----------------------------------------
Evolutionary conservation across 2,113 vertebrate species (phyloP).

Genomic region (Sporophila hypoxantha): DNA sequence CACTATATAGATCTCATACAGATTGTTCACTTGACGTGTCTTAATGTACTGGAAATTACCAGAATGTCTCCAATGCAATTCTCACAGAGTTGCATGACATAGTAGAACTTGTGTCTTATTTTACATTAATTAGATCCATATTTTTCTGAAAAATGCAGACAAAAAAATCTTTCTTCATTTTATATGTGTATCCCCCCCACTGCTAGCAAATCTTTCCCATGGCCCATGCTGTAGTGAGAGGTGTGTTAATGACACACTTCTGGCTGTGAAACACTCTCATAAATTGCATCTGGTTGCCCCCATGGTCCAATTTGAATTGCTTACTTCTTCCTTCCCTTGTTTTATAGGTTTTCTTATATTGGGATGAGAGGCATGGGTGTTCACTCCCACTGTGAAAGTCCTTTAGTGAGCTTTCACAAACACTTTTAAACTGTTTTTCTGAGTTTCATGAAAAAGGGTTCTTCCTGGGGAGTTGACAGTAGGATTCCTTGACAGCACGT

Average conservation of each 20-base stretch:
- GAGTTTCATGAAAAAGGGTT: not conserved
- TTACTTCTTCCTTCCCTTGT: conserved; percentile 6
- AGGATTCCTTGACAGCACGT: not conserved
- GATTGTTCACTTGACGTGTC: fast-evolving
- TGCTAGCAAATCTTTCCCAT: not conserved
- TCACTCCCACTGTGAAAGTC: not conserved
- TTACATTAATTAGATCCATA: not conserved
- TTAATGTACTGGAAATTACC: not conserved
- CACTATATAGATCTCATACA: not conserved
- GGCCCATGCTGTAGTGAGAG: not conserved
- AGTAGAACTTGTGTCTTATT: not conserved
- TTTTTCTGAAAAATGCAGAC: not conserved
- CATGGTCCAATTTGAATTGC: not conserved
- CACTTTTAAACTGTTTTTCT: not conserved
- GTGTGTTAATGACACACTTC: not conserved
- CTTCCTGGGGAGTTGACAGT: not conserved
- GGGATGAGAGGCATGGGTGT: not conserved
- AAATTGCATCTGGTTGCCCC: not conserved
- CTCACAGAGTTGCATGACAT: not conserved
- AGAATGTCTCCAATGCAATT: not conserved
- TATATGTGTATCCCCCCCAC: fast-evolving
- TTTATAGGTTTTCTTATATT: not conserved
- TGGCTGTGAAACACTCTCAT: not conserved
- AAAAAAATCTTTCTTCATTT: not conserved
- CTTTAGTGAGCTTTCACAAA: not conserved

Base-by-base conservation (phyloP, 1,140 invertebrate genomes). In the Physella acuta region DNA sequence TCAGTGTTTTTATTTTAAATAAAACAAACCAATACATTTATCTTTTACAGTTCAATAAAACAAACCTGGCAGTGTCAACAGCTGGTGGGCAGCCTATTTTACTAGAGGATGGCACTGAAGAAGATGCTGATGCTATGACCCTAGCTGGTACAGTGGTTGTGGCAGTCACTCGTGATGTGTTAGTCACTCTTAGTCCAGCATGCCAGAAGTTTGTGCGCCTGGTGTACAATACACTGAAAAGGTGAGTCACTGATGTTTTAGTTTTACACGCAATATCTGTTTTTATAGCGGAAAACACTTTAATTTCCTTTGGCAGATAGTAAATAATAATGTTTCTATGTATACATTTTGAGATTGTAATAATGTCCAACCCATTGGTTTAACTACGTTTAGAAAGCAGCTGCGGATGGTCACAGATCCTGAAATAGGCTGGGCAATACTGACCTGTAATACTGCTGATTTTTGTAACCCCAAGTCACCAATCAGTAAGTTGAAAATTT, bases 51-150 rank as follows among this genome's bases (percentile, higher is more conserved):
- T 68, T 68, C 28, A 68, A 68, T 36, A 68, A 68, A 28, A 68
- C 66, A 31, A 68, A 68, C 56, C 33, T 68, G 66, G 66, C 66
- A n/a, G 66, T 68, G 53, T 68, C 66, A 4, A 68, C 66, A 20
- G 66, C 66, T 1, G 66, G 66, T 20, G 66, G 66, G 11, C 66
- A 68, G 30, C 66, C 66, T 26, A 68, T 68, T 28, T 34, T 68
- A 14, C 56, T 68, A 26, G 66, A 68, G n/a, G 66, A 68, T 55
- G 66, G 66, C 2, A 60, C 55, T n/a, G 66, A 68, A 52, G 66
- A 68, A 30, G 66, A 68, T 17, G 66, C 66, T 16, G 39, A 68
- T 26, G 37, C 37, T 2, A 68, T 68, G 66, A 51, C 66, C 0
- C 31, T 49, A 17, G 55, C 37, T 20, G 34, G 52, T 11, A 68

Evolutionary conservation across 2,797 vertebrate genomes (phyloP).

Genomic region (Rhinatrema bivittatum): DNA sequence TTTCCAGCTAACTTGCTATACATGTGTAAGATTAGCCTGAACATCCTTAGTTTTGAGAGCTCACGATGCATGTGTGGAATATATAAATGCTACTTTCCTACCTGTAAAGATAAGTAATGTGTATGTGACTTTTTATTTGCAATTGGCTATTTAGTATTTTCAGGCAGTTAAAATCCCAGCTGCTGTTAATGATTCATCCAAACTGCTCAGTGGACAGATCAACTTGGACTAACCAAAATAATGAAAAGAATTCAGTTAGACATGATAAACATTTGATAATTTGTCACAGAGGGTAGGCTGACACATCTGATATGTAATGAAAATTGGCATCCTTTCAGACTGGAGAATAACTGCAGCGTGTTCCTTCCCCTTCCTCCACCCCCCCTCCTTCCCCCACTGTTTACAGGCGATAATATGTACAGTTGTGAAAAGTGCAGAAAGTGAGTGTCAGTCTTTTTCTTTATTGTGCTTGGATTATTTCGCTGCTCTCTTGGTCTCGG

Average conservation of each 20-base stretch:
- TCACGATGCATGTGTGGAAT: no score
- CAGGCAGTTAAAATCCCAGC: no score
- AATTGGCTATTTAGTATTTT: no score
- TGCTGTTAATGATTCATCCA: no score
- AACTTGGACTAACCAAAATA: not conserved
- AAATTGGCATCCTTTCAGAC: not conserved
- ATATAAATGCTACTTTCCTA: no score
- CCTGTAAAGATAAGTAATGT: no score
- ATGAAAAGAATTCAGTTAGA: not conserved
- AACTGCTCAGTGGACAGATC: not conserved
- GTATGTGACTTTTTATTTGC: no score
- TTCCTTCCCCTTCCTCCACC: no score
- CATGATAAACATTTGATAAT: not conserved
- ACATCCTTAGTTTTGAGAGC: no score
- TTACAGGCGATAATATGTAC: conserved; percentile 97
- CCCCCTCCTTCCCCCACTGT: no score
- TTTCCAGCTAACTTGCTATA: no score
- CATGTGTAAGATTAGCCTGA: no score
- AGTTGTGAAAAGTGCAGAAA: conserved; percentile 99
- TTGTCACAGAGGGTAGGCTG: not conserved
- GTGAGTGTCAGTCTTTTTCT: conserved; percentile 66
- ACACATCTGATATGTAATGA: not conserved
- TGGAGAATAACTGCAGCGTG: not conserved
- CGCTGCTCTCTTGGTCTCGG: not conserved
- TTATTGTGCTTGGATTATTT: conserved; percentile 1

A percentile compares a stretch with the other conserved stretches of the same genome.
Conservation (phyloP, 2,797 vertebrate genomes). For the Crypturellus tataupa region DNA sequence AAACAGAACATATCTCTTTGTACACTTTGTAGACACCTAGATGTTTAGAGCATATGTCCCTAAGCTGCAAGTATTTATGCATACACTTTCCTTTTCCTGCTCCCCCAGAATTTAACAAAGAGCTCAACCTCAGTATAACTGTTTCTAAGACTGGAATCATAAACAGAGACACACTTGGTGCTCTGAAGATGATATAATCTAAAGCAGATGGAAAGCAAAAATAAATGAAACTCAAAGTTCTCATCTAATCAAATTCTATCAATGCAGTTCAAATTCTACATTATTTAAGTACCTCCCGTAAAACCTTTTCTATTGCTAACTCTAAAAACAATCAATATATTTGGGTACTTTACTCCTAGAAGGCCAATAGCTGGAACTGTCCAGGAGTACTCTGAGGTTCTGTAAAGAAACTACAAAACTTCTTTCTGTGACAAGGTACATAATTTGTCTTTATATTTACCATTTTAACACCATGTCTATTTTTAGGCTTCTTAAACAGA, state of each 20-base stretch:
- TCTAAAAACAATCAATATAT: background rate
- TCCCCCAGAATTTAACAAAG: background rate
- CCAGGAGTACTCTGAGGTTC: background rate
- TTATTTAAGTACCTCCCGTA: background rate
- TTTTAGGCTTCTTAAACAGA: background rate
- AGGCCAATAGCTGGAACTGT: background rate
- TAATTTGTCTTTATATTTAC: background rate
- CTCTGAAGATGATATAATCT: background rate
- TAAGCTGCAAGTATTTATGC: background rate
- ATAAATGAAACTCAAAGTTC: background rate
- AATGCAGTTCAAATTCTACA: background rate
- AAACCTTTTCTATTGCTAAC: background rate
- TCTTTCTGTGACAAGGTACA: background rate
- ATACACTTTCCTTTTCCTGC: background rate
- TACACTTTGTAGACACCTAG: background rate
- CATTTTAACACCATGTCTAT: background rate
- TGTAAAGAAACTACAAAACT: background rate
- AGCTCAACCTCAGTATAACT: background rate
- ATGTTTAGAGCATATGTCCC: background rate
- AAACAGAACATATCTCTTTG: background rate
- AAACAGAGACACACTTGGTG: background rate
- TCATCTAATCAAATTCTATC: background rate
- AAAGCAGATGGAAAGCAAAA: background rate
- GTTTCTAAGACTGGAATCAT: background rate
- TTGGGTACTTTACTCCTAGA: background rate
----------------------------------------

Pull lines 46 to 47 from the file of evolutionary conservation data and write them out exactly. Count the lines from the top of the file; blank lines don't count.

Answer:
- TGCTGTTAATGATTCATCCA: no score
- AACTTGGACTAACCAAAATA: not conserved